John Bachmann is going back to his roots. The senior partner of Edward Jones recently stepped down from his position as managing partner of the investment firm and now is working alongside investment representatives in Ireland and the U.K. That’s essentially how he started his long career with the company, working first as a college intern and then as an investment representative of a branch office. In 1980, he became managing partner of the firm, which is headquartered in St. Louis, Missouri.
Under Bachmann’s leadership, Edward Jones has grown from 200 offices in 28 states to more than 9,000 offices in the United States, Canada, and the U.K. Even during this impressive growth spurt, the company remained true to its vision of serving individual customers while providing excellent career opportunities for employees. In June of 2002, Edward Jones tied for top spot in a survey on Investor Satisfaction with Full Service Brokerage Firms conducted by J.D. Power & Associates. In 2002 and 2003, Fortune magazine rated Edward Jones as No. 1 in its annual list of Best Companies to Work For.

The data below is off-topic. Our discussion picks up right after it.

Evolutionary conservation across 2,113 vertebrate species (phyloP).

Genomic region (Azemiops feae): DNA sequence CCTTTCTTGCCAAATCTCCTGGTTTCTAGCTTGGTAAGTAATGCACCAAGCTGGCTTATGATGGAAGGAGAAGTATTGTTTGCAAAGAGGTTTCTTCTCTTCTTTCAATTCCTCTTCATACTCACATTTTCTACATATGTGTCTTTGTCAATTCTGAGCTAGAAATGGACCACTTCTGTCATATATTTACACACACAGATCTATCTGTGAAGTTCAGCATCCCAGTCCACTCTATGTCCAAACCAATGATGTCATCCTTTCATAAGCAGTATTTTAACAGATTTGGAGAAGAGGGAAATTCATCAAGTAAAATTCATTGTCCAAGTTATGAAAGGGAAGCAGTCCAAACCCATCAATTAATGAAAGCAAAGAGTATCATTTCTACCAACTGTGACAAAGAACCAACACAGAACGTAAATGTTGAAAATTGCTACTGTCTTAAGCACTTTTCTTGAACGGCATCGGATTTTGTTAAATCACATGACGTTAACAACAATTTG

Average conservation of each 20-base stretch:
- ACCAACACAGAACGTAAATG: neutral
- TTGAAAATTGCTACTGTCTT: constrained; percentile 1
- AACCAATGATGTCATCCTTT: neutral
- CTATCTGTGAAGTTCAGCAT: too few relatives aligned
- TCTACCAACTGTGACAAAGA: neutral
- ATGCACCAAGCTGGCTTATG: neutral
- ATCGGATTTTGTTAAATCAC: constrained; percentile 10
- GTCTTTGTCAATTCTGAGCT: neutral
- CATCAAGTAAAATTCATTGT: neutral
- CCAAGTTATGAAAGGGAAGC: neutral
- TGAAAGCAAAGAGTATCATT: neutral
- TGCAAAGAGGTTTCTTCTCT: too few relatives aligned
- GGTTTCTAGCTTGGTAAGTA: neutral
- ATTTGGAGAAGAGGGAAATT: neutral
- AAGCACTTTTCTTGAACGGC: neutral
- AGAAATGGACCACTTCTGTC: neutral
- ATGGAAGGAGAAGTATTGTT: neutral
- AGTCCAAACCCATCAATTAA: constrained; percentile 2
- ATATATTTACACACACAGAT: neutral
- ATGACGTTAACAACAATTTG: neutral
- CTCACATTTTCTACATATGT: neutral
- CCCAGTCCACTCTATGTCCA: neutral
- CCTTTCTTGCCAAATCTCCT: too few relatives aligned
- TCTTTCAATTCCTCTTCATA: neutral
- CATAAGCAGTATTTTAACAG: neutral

In January 2004, Bachmann resigned his role of managing partner, although he continues his involvement with the firm and the community. He also remains committed to the company’s basic tenet of serving individual investors through one-on-one relationships with knowledgeable consultants. He favors the Edward Jones policy of carrying only investment options that the firm approves of, even if this sometimes means not offering a product or service a customer might want. Offering all options would be “a department store mentality,” he believes, whereas Edward Jones is more of a merchant. “We’re informed buyers for the customer,” he says.
In a recent interview, Bachmann—who has just been elected 2004-2005 chairman of the board of directors of the United States Chamber of Commerce—expresses his views on what business executives must do to connect with customers, retain employees, and educate themselves for the world of business.
What key decisions did you make that enabled you to move steadily upward within the Edward Jones organization?
By far the most important decision was to get my MBA at Northwestern University, before the business school became Kellogg. My MBA provided a foundation. I had a classical, liberal arts undergraduate degree, and I needed the teachings I could get in business education to give me a foundation on which to build.